Variety decided not to pose that question to its readers, but to wrongly present the filmmaker as a porn director, according to Rosi. "Exploitative... Would he have included an oral sex scene in a docu about a loved one?" Variety wrote. It's been said that all publicity is good publicity. But the film has not been seen since.

"That" infamous review then presents another controversial question; What is the accountability and responsibility of the film press, when a film can be killed by one reviewer, and the filmmakers career will be over quicker than he can say "tweet"?

And is it right for films to have a maximum 2 year expiry date on the festival circuit, when truly independent films need at least that long, if not longer, to market and distribute or beat a blasting review? Cinema is not live theatre, existing only in the moment. The beauty of film is its timelessness. Festival dei Popoli curates an archive that ensures films live on and filmmakers voices can be heard decades after their dreams were caught on film.

So a third controversial question is raised; why is it that many of these renowned documentary filmmakers, of Italian and other world cinemas, remain undistributed and their filmmakers unfinanced? The Festival dei Popoli, celebrating 50 years and a distinguished status as the oldest documentary film festival in Europe, has been a pioneer in bringing this art form to an audience. But there is a long way to go. And surprisingly, given the NYDFF´s Italian pedigree, much resistance has come from Italy. Whilst the NYDFF celebrates the high art and culture that Italian documentarians have brought to the screen, Gianfranco Rosi reveals another shocking truth to his audience; "documentaries are not part of our Italian film culture. Because for a long time they were considered something like propaganda."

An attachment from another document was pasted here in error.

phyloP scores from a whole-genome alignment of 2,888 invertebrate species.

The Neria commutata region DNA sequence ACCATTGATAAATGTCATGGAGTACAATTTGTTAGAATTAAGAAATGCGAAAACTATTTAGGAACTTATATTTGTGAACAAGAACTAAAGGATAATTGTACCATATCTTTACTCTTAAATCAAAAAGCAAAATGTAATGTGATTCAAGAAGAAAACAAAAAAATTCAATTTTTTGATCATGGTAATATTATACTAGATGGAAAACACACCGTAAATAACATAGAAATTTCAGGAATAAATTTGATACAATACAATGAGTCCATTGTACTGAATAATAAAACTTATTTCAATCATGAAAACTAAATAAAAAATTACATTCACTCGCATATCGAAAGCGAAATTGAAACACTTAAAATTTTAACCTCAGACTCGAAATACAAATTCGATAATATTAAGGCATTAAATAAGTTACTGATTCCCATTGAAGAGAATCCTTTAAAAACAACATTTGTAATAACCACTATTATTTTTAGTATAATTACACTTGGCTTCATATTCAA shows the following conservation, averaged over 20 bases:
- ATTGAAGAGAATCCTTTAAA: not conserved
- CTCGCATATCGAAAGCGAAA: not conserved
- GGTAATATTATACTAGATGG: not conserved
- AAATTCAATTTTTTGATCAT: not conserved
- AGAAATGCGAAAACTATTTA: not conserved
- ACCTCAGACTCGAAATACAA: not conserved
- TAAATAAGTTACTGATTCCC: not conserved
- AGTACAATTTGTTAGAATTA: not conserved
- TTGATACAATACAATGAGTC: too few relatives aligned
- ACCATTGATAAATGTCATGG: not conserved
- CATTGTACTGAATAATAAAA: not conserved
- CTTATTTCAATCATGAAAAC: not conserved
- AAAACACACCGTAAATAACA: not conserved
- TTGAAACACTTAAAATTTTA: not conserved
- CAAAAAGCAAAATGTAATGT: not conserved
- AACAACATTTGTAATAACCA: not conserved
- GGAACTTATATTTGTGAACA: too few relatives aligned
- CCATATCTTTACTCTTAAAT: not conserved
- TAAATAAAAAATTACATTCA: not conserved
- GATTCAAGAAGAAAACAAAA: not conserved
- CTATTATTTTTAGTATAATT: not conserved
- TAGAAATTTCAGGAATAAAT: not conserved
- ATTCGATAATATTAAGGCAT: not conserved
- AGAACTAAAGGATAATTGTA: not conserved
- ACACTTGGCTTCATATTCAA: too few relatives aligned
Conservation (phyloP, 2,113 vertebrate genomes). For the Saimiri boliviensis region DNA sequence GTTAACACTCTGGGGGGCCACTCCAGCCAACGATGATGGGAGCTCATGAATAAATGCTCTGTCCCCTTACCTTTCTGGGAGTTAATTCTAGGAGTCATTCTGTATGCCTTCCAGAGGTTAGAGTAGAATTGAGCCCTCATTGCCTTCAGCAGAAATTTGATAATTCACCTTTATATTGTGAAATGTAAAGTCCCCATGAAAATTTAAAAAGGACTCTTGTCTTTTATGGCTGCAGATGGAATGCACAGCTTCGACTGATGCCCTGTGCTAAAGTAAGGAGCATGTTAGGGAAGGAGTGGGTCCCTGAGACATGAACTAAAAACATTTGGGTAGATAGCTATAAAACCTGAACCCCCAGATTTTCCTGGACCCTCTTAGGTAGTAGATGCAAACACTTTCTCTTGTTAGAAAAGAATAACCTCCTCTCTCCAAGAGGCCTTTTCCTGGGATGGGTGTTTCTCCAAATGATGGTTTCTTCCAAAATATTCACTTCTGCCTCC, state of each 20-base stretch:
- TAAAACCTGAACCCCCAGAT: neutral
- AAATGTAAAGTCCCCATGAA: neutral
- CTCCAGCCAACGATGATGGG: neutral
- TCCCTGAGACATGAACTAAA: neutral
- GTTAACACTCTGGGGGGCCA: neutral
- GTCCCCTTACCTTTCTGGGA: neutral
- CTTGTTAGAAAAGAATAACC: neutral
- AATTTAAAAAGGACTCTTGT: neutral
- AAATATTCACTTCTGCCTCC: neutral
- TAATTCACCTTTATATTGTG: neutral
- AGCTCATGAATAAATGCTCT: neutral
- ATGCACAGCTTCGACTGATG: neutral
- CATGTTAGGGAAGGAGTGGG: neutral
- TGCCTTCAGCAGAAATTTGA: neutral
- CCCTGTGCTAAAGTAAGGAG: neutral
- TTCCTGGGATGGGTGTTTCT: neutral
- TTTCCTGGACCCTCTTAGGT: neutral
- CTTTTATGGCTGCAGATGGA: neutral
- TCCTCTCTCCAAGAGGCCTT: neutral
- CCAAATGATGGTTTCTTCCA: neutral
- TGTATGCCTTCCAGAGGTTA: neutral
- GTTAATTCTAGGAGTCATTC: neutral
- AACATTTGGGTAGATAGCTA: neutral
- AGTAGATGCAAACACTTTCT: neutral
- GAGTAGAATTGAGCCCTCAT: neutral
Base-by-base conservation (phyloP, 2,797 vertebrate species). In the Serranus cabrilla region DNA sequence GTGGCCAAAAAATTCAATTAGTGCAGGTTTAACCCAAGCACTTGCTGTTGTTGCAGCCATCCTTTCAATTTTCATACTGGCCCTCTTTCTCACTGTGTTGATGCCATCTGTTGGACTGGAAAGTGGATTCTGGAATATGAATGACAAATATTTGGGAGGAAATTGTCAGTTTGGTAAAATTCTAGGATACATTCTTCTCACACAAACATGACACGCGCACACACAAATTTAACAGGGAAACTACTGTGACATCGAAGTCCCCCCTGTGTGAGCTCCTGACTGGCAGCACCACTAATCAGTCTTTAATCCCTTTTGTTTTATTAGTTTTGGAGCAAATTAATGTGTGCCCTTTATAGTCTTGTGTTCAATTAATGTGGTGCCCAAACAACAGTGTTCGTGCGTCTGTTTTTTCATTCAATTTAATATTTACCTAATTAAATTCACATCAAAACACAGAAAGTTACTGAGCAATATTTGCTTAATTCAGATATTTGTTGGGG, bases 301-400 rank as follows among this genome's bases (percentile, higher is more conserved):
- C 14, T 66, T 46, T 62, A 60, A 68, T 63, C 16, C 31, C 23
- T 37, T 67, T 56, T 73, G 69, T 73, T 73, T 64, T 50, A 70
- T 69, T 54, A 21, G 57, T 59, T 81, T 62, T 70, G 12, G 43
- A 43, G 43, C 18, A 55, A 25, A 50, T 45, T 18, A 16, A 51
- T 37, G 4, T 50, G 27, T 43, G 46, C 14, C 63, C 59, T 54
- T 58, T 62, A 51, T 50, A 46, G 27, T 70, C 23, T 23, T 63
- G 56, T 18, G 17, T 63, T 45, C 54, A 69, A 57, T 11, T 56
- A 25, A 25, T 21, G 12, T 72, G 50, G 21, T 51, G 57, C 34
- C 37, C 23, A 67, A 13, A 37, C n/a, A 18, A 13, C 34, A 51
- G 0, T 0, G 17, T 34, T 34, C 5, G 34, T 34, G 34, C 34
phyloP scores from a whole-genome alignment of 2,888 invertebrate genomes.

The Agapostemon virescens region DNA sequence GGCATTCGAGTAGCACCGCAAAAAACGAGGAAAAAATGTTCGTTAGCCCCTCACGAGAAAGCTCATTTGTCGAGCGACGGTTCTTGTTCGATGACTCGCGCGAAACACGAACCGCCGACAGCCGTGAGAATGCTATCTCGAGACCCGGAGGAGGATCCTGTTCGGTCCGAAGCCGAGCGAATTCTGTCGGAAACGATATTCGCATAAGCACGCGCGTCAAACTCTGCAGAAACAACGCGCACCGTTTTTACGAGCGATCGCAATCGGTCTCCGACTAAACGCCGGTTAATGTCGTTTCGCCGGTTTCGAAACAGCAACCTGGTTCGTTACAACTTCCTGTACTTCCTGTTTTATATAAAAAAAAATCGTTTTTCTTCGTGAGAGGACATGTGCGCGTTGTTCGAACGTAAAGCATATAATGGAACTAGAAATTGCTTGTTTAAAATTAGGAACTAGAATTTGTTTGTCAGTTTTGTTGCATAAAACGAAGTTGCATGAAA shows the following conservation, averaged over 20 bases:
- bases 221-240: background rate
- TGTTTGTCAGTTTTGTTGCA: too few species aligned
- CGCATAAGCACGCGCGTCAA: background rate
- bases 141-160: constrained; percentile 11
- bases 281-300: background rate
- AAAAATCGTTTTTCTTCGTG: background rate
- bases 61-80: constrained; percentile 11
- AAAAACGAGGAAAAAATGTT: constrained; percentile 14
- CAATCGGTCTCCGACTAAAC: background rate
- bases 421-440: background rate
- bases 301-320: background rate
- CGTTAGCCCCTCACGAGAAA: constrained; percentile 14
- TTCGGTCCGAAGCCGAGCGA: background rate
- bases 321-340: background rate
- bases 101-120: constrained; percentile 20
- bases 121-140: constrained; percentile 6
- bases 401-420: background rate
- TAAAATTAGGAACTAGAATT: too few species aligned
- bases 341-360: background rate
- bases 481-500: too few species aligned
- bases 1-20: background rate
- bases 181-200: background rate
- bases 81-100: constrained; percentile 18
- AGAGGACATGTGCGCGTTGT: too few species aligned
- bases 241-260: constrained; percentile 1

Rosi points insteads to the heritage of the French, the British and the Scandinavians as the forebearers of the artform. But later, when an audience member remarks that his film characters seemed at times "like actors, being directed", Rosi quips "if that were the case, I'd be the best director in the world" but he hits a hometruth. His films are not cinema verite. He is indeed a director, directing the story and the characters, as documentarians too are story tellers, creating a scene or foreseeing a conflict, and carefully choosing what questions to ask - or not. Documentary is a depiction of reality, and the art of the director is in finding and revealing that truth.

and so the Festival dei Popoli and its filmmakers, by focusing purely on documentaries, present yet another challenge to its audience in the way we think about films and the world; "documentary is film", Rosi says. "there is only good film and bad film. there is no distinction of documentary film. There is only cinema".

Wendy Dent
New York, 26 May 2010